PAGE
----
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Journal of Korean Neurosurgical Society > Volume 48(1); 2010 > Article
Journal of Korean Neurosurgical Society 2010;48(1): 37-45.
doi: https://doi.org/10.3340/jkns.2010.48.1.37
Surgical Treatment of Craniovertebral Junction Instability : Clinical Outcomes and Effectiveness in Personal Experience.
Gyo Chang Song, Kyoung Suok Cho, Do Sung Yoo, Pil Woo Huh, Sang Bok Lee
Department of Neurosurgery, Uijeongbu St. Mary's Hospital, The Catholic University of Korea College of Medicine, Uijeongbu, Korea. doctorwish@hanmail.net
ABSTRACT
OBJECTIVE:
Craniovertebral junction (CVJ) consists of the occipital bone that surrounds the foramen magnum, the atlas and the axis vertebrae. The mortality and morbidity is high for irreducible CVJ lesion with cervico-medullary compression. In a clinical retrospective study, the authors reviewed clinical and radiographic results of occipitocervical fusion using a various methods in 32 patients with CVJ instability.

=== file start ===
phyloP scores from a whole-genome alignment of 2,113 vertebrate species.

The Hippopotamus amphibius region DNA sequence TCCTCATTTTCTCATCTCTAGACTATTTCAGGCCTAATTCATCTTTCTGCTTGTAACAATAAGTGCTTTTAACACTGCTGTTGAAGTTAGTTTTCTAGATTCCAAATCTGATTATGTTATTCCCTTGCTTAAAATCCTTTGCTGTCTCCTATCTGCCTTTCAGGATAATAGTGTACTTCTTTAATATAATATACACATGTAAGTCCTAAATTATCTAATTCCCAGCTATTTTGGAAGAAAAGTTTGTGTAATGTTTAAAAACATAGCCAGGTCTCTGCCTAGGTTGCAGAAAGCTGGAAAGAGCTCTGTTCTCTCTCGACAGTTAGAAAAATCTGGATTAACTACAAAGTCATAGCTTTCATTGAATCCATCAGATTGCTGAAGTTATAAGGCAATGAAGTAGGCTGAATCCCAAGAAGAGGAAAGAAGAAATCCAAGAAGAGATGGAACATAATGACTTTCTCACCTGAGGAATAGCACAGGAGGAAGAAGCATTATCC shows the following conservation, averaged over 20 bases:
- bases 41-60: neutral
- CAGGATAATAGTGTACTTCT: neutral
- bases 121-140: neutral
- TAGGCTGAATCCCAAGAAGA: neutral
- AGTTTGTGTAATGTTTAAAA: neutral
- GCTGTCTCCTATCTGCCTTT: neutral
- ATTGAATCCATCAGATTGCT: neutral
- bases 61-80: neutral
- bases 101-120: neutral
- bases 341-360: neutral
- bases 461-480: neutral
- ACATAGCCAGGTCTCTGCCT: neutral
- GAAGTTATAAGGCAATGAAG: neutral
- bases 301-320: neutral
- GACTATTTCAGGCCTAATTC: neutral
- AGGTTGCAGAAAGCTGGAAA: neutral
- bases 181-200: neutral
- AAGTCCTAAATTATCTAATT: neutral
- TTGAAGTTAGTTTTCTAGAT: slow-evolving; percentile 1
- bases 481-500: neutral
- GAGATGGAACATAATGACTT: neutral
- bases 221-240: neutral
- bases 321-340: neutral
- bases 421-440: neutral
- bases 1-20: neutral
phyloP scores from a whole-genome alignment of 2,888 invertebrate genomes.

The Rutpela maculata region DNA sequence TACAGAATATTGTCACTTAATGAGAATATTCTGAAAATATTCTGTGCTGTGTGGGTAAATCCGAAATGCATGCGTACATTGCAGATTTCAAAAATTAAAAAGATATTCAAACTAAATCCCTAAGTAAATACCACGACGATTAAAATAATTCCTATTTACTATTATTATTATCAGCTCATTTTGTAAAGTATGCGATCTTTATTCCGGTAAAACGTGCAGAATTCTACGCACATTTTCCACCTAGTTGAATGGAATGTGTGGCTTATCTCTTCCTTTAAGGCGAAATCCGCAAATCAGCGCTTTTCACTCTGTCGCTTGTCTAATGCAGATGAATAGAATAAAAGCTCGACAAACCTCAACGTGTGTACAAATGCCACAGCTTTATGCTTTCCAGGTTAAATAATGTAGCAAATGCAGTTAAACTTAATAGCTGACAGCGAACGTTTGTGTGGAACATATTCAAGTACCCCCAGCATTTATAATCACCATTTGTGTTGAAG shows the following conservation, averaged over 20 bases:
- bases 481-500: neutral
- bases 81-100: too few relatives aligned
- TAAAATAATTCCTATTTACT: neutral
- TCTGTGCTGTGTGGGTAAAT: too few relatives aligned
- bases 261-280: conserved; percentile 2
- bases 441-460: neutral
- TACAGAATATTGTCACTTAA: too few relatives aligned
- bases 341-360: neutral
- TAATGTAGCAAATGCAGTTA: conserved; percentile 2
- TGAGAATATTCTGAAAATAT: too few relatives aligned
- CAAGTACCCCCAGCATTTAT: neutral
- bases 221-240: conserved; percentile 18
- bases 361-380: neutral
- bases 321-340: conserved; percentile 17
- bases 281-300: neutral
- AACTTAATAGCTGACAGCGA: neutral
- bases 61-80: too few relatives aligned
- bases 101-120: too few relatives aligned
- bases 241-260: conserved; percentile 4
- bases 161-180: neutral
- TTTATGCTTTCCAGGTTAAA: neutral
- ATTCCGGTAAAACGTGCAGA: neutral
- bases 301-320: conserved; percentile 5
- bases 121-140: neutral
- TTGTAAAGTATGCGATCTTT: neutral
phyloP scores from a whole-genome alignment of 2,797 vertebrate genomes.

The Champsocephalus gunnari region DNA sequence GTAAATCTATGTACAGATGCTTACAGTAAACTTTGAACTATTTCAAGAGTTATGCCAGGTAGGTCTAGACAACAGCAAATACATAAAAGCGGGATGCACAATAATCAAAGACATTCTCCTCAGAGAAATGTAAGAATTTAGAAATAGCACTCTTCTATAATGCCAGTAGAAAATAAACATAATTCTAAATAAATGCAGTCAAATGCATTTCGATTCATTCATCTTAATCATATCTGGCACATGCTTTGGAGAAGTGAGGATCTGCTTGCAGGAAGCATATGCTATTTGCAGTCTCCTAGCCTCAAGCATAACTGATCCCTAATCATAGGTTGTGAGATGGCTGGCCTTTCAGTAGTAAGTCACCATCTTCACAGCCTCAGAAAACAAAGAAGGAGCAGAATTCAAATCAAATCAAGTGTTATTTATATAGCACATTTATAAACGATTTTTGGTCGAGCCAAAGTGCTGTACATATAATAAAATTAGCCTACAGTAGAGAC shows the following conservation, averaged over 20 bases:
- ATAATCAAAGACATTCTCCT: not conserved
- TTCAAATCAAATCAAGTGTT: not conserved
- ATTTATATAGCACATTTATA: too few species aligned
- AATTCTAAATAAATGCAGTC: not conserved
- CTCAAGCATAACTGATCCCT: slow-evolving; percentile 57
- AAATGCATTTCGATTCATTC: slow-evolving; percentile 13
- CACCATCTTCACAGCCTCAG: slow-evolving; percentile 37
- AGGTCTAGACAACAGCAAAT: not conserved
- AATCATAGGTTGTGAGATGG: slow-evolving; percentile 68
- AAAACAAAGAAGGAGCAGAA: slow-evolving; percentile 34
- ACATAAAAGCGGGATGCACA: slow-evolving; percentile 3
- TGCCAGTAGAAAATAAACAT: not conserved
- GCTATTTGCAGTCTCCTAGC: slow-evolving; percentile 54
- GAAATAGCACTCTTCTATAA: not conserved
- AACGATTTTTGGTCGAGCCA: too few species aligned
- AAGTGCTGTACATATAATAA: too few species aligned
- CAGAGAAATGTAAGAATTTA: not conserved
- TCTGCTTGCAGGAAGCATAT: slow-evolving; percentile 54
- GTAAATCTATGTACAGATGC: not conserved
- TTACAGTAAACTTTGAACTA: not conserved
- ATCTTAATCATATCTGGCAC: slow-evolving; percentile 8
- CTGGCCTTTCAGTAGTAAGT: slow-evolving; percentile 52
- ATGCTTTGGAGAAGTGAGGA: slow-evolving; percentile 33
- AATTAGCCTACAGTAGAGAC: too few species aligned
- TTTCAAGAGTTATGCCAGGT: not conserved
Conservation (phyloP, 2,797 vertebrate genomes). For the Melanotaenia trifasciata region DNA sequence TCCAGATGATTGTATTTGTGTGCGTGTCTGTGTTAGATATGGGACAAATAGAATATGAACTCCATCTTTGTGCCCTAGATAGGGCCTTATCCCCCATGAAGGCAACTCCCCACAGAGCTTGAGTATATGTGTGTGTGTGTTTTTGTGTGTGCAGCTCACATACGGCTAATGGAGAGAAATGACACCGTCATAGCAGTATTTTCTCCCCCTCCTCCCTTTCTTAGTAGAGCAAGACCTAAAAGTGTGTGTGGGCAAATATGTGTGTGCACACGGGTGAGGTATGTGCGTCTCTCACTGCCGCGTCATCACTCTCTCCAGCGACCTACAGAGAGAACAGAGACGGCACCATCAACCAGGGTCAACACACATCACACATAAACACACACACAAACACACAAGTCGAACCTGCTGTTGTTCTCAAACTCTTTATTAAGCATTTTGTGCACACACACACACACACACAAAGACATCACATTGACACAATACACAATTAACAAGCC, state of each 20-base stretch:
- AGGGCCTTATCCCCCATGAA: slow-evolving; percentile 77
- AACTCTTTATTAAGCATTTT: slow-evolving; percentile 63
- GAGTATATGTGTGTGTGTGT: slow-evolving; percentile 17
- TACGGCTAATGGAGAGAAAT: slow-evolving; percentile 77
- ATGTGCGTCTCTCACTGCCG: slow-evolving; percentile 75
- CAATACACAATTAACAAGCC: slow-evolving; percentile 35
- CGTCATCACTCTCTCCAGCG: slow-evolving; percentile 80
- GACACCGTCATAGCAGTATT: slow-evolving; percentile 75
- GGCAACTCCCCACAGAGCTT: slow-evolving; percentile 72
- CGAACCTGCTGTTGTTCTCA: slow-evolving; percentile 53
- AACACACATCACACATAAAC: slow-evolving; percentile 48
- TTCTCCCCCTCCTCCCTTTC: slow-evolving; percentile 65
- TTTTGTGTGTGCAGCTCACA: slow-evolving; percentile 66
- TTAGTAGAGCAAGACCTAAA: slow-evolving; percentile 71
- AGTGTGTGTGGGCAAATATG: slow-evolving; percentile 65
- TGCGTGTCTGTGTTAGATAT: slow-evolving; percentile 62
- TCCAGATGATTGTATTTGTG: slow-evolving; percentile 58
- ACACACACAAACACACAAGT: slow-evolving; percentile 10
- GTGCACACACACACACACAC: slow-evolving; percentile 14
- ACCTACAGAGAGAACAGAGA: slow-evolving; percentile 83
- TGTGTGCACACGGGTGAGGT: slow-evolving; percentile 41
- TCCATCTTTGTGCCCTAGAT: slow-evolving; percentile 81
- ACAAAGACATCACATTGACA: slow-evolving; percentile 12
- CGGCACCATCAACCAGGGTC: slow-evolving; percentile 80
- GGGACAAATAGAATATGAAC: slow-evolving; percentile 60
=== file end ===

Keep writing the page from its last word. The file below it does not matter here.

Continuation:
METHODS:
Thirty-two CVJ lesions (18 male and 14 female) were treated in our department for 12 years. Instability resulted from trauma (14 cases), rheumatoid arthritis (8 cases), assimilation of atlas (4 cases), tumor (2 cases), basilar invagination (2 cases) and miscellaneous (2 cases). Thirty-two patients were internally fixed with 7 anterior and posterior decompression with occipitocervical fusion, 15 posterior decompression and occipitocervical fusion with wire-rod, 5 C1-2 transarticular screw fixation, and 5 C1 lateral mass-C2 transpedicular screw. Outcome (mean follow-up period, 38 months) was based on clinical and radiographic review. The clinical outcome was assessed by Japanese Orthopedic Association (JOA) score.
RESULTS:
Nine neurologically intact patients remained same after surgery. Among 23 patients with cervical myelopathy, clinical improvement was noted in 18 cases (78.3%). One patient died 2 months after the surgery because of pneumonia and sepsis. Fusion was achieved in 27 patients (93%) at last follow-up. No patient developed evidence of new, recurrent, or progressive instability.
CONCLUSION:
The authors conclude that early occipitocervical fusion to be recommended in case of reducible CVJ lesion and the appropriate decompression and occipitocervical fusion are recommended in case of irreducible craniovertebral junction lesion.
Key Words: Craniocervical junction instability; Occipitocervical fusion; Spinal instrumentation
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